Tuesday, July 9, 2013

Fabris, Part Two - Chapter 4

(Pages 5-6)

Chapter 4 - How To Form The Counter-Postures, In order to learn how the sword and body should be positioned and when the counter-postures should be formed.

Not tons of text for such a long introductory line, but here we go anyway! Straight from the master's pen, we lead off with, "Forming a good counter-posture means situating the body and the sword in such a way that, without touching the opponent's blade, the straight line between your opponent's point and your body is completely defended." Fabris goes on to note that this basically means that the fastest, most direct attack that your opponent could normally make is denied them without you needing to move your body or sword at all. If your opponent wants to be able to touch you, they need to move their sword from where it currently is, which means their tempo is going to be longer than yours, which means you'll have plenty of time to parry.

To do this, you must be sure that your sword is placed in a stronger position than your opponent's sword, so that when you need to parry, you can do so effectively. Fabris states that this is true regardless of what is in your other hand, and that if you can maintain this "subtly" then you have a definite advantage.

Fabris mentions two problems. First, that when you are forming a counter-posture, your opponent will form one against yours. Second, that if you form a counter-posture while too far out of measure (far enough that your opponent can wait for you to "move your foot towards him") during that tempo, he can change his posture and shut you out of line. To deal with this, you need "to be rich with different postures, to quickly find an advantageous placement against the opponent's and to present him with a new effective counter-posture." (Yup, I can see why Giganti may have ended up plagarizing Fabris for his second book.)

This is all based around a measure where you're not quite close enough to strike your opponent as he's shifting his postures; or if you are that close, that he keeps stepping out while shifting his counter-guard. To deal with this, Fabris tells us to step forward (achieving or maintaining good measure, respectively) and in the same tempo, take a new counter-posture appropriate to the opponent's posture.

On that note, you need to be able to form your counter-posture far enough away from your opponent that he can't hit you. Otherwise, if you're already at misura larga (wide measure, which is baaaaasically lunge distance), form your counter-posture without moving your feet - that way, if your opponent takes that tempo to attack, you can either parry and respond or step back out of measure, as appropriate.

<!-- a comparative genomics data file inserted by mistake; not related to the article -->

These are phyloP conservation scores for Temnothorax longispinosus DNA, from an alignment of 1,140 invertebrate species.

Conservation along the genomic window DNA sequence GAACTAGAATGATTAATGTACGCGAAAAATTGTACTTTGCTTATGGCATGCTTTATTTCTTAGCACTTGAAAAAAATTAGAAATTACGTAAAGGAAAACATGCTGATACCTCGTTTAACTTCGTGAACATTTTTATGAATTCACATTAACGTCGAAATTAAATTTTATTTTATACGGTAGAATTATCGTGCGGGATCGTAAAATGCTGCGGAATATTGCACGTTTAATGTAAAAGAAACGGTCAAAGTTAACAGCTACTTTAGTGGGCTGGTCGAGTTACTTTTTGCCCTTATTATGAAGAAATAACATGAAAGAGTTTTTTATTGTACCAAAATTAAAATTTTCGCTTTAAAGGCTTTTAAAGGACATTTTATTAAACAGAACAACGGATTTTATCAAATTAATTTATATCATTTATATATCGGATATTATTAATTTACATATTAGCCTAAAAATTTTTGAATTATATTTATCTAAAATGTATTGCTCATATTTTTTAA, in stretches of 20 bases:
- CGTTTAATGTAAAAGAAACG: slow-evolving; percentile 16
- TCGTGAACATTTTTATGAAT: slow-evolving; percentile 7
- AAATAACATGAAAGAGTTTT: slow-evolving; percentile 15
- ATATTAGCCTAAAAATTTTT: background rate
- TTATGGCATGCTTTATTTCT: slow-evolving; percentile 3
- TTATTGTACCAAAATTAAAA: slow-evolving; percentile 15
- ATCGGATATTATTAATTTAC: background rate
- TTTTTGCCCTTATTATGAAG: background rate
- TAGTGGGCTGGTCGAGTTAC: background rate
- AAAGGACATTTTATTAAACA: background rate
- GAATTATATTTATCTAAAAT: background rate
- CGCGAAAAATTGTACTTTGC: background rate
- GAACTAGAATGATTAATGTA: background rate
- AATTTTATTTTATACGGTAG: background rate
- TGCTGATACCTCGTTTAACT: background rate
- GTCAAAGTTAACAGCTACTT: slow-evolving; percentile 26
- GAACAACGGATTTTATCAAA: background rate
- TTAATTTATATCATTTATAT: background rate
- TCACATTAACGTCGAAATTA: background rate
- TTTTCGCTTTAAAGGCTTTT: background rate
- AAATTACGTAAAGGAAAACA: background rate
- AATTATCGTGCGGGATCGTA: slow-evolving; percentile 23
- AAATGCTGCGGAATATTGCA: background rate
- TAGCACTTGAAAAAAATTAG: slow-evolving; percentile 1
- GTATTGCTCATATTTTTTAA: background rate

Further, if you're forming your counter-posture slowly and your opponent comes in to attack, you should be able to interrupt yourself so that you can use this tempo to parry and wound your opponent at the same time. Basically, you need to keep your movements controlled so you can modify them on the fly.

Finally, if you want to safely gain distance on an opponent, form a counter-posture - and if you find yourself shut out by an opponent's counter-posture, step back and break measure rather than approaching unsafely, until you come up with a good counter-posture.

Notes - Chapter 4:
Counter-postures! I kind of prefer this term over counter-guard if only because it indicates, to me, that there's more to a good guard than just the placement of the sword - rather, the whole body is part of a good guard. Body mechanics, they matter!

This is, honestly, pretty straightforward in a lot of ways, but for me, it's a really important foundation to start working from. You need to form a guard before you do anything else. Ideally you form a guard based on your opponent, so that you don't give anything away unnecessarily, and you manage to shut down what your opponent is doing - and if you do this subtly enough that they don't grasp what you've done, you cruise to victory. (Of course, there's a whole "what if both of you are standing there out of measure and nobody wants to really commit to forming anything" bit, and I think I know the way around that, but I'm mulling that over just to be sure.)

I like how Fabris notes in a couple places that sometimes, you just need to step back and break off the engagement to reset; we see our fighters doing that all the time anyway, right? I just like that it's a Thing here. (Though don't do it in range, or it'll be your own damn fault when you get stuck in the squishy organs.)

Finally, you deal with your opponent's sword with your sword. Not with your dagger, or buckler, or cloak, or hand. Your sword. This strikes me as being Really Important and Really Deep, too. I've heard elsewhere that your off hand is really, really easily deceived, and I think that's true compared to the sword. Are there other reasons for this point he makes that I'm not seeing?

Next time: Chapter 5! All About Measure!

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